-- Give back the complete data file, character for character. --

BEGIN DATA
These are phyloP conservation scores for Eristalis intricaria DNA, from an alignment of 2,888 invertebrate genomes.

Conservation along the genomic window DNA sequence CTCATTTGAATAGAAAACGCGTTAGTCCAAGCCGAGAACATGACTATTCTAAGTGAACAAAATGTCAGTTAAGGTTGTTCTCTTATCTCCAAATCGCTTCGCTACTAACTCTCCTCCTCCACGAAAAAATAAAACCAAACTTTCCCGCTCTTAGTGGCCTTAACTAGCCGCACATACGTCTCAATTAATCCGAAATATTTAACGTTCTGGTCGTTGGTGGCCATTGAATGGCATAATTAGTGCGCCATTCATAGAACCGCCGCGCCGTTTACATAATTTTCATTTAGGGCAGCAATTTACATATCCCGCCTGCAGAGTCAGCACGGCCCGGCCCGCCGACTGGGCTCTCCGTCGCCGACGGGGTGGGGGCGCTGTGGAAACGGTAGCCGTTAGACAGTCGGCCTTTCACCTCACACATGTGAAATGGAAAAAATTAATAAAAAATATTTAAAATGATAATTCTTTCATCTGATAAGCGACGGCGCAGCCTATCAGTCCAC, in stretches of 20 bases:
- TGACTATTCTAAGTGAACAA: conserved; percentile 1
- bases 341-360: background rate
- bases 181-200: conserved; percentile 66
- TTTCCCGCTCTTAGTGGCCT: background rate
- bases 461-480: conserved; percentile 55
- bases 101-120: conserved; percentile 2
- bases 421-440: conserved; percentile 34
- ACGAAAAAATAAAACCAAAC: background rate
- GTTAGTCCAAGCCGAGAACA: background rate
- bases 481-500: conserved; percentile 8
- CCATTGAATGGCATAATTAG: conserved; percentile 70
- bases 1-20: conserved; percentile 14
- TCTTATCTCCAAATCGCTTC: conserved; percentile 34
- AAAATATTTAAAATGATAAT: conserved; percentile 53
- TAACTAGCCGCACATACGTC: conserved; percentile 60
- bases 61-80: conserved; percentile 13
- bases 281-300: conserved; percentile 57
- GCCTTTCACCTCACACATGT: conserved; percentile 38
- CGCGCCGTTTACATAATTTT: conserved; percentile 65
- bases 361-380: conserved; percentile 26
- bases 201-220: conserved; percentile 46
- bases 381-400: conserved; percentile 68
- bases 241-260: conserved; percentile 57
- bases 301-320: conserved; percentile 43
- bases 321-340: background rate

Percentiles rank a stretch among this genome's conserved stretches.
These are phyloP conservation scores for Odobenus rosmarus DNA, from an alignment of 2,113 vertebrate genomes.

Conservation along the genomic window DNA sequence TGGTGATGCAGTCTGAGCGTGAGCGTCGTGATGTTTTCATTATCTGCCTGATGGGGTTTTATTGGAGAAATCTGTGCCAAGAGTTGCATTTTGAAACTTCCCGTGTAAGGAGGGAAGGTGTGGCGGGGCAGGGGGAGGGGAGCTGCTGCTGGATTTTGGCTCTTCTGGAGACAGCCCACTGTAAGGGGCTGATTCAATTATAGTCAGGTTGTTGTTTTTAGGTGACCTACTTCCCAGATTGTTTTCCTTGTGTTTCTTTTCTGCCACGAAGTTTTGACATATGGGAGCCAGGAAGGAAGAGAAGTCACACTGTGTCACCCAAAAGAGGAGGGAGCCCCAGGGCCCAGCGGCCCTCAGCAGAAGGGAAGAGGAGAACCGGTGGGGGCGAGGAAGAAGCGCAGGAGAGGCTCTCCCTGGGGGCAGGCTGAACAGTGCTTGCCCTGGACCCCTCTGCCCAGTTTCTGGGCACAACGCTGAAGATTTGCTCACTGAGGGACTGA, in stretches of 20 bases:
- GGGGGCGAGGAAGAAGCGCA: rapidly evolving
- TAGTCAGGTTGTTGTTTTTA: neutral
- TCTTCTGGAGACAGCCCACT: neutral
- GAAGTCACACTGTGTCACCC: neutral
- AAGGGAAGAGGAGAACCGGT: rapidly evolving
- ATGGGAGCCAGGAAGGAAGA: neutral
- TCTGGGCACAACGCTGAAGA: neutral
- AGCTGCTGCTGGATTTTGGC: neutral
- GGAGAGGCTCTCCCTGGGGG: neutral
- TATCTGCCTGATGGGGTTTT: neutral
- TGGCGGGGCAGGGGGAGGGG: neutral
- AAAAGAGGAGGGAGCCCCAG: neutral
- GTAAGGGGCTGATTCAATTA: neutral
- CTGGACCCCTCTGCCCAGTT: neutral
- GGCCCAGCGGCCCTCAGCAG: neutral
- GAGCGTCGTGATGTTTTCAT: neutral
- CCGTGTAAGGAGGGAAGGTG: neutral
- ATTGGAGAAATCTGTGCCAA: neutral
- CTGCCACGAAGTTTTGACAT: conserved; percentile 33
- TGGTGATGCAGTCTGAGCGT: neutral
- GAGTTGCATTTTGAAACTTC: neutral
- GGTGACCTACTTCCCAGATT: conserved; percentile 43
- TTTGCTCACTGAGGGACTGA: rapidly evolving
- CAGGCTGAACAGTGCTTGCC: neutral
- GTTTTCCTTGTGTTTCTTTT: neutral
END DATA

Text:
These are phyloP conservation scores for Eristalis intricaria DNA, from an alignment of 2,888 invertebrate genomes.

Conservation along the genomic window DNA sequence CTCATTTGAATAGAAAACGCGTTAGTCCAAGCCGAGAACATGACTATTCTAAGTGAACAAAATGTCAGTTAAGGTTGTTCTCTTATCTCCAAATCGCTTCGCTACTAACTCTCCTCCTCCACGAAAAAATAAAACCAAACTTTCCCGCTCTTAGTGGCCTTAACTAGCCGCACATACGTCTCAATTAATCCGAAATATTTAACGTTCTGGTCGTTGGTGGCCATTGAATGGCATAATTAGTGCGCCATTCATAGAACCGCCGCGCCGTTTACATAATTTTCATTTAGGGCAGCAATTTACATATCCCGCCTGCAGAGTCAGCACGGCCCGGCCCGCCGACTGGGCTCTCCGTCGCCGACGGGGTGGGGGCGCTGTGGAAACGGTAGCCGTTAGACAGTCGGCCTTTCACCTCACACATGTGAAATGGAAAAAATTAATAAAAAATATTTAAAATGATAATTCTTTCATCTGATAAGCGACGGCGCAGCCTATCAGTCCAC, in stretches of 20 bases:
- TGACTATTCTAAGTGAACAA: conserved; percentile 1
- bases 341-360: background rate
- bases 181-200: conserved; percentile 66
- TTTCCCGCTCTTAGTGGCCT: background rate
- bases 461-480: conserved; percentile 55
- bases 101-120: conserved; percentile 2
- bases 421-440: conserved; percentile 34
- ACGAAAAAATAAAACCAAAC: background rate
- GTTAGTCCAAGCCGAGAACA: background rate
- bases 481-500: conserved; percentile 8
- CCATTGAATGGCATAATTAG: conserved; percentile 70
- bases 1-20: conserved; percentile 14
- TCTTATCTCCAAATCGCTTC: conserved; percentile 34
- AAAATATTTAAAATGATAAT: conserved; percentile 53
- TAACTAGCCGCACATACGTC: conserved; percentile 60
- bases 61-80: conserved; percentile 13
- bases 281-300: conserved; percentile 57
- GCCTTTCACCTCACACATGT: conserved; percentile 38
- CGCGCCGTTTACATAATTTT: conserved; percentile 65
- bases 361-380: conserved; percentile 26
- bases 201-220: conserved; percentile 46
- bases 381-400: conserved; percentile 68
- bases 241-260: conserved; percentile 57
- bases 301-320: conserved; percentile 43
- bases 321-340: background rate

Percentiles rank a stretch among this genome's conserved stretches.
These are phyloP conservation scores for Odobenus rosmarus DNA, from an alignment of 2,113 vertebrate genomes.

Conservation along the genomic window DNA sequence TGGTGATGCAGTCTGAGCGTGAGCGTCGTGATGTTTTCATTATCTGCCTGATGGGGTTTTATTGGAGAAATCTGTGCCAAGAGTTGCATTTTGAAACTTCCCGTGTAAGGAGGGAAGGTGTGGCGGGGCAGGGGGAGGGGAGCTGCTGCTGGATTTTGGCTCTTCTGGAGACAGCCCACTGTAAGGGGCTGATTCAATTATAGTCAGGTTGTTGTTTTTAGGTGACCTACTTCCCAGATTGTTTTCCTTGTGTTTCTTTTCTGCCACGAAGTTTTGACATATGGGAGCCAGGAAGGAAGAGAAGTCACACTGTGTCACCCAAAAGAGGAGGGAGCCCCAGGGCCCAGCGGCCCTCAGCAGAAGGGAAGAGGAGAACCGGTGGGGGCGAGGAAGAAGCGCAGGAGAGGCTCTCCCTGGGGGCAGGCTGAACAGTGCTTGCCCTGGACCCCTCTGCCCAGTTTCTGGGCACAACGCTGAAGATTTGCTCACTGAGGGACTGA, in stretches of 20 bases:
- GGGGGCGAGGAAGAAGCGCA: rapidly evolving
- TAGTCAGGTTGTTGTTTTTA: neutral
- TCTTCTGGAGACAGCCCACT: neutral
- GAAGTCACACTGTGTCACCC: neutral
- AAGGGAAGAGGAGAACCGGT: rapidly evolving
- ATGGGAGCCAGGAAGGAAGA: neutral
- TCTGGGCACAACGCTGAAGA: neutral
- AGCTGCTGCTGGATTTTGGC: neutral
- GGAGAGGCTCTCCCTGGGGG: neutral
- TATCTGCCTGATGGGGTTTT: neutral
- TGGCGGGGCAGGGGGAGGGG: neutral
- AAAAGAGGAGGGAGCCCCAG: neutral
- GTAAGGGGCTGATTCAATTA: neutral
- CTGGACCCCTCTGCCCAGTT: neutral
- GGCCCAGCGGCCCTCAGCAG: neutral
- GAGCGTCGTGATGTTTTCAT: neutral
- CCGTGTAAGGAGGGAAGGTG: neutral
- ATTGGAGAAATCTGTGCCAA: neutral
- CTGCCACGAAGTTTTGACAT: conserved; percentile 33
- TGGTGATGCAGTCTGAGCGT: neutral
- GAGTTGCATTTTGAAACTTC: neutral
- GGTGACCTACTTCCCAGATT: conserved; percentile 43
- TTTGCTCACTGAGGGACTGA: rapidly evolving
- CAGGCTGAACAGTGCTTGCC: neutral
- GTTTTCCTTGTGTTTCTTTT: neutral